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1893 Advertisement for Beecham's Pills

Advertisement for Beecham's Pills on the back of a stamp
1893 Advertisement for Beecham's Pills

The government of New Zealand had a contract with the Wellington firm Truebridge, Miller and Reich allowing them to use the gummed side of stamps for publicity purposes. In 1893 advertisements were first printed on the Queen Victoria definitive issues of 1882 and 1891. Beecham's pills were a patent medicine which were first manufactured in England for export throughout the Empire in 1858. Although primarily a laxative, they were claimed to be effective " for Nervous and Bilious Disorders, such as wind and pain In the stomach, sick headache, giddiness, fullness and swelling after meals, dizziness and drowsincss, cold chills, flushings of heat, loss of appetite, shortness of breath, costiveness, scurvy, blotches on the skin, disturbed sleep, frightful dreams, and all nervous and trembling sensations, etc." Their ingredients included aloes, ginger and soap.They were not withdrawn from sale until 1998.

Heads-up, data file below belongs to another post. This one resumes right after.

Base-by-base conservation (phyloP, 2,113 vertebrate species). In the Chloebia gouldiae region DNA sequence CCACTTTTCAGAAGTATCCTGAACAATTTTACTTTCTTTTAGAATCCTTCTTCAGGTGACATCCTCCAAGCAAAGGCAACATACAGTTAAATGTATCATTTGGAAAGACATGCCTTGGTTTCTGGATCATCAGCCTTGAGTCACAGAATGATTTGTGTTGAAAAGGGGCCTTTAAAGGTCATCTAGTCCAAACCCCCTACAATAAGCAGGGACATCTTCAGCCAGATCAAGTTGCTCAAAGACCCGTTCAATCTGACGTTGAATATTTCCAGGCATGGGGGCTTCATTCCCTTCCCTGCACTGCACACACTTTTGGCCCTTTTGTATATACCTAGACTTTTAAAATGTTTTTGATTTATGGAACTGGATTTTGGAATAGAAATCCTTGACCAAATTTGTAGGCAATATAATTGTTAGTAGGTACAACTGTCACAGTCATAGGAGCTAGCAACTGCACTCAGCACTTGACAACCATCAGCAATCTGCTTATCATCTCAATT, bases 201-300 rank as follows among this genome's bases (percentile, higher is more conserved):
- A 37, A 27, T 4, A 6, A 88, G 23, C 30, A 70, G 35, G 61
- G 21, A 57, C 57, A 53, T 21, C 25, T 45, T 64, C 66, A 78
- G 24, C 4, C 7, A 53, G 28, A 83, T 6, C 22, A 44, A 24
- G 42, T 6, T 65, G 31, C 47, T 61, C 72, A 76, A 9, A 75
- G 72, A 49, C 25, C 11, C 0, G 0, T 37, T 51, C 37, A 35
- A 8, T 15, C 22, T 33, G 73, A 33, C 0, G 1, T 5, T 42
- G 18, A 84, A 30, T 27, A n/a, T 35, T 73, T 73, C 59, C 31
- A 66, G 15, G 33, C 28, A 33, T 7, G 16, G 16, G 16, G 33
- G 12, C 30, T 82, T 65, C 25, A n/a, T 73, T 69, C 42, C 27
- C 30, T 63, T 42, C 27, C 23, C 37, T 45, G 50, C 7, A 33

Advertisement for Beecham's Pills on the back of a stamp
August 20, 1898 Advertisement for Beecham's Pills from The Sydney Mail


"Beecham's Pills." The Sydney Mail. 20 Aug. 1898. Web. 14 Dec. 2019.
     Google News.

Hunt, Chris. "Beecham's Pills." McGonagall Online. January 2001. http://www.mcgonagall- August 16, 2004.

"New Zealand." Standard Postage Stamp Catalogue. 1997.

Wang, Jean. "Blood Remedies Sold Here." Canadian Philatelist. Sept.-Oct. 2018: 290-292. Print.



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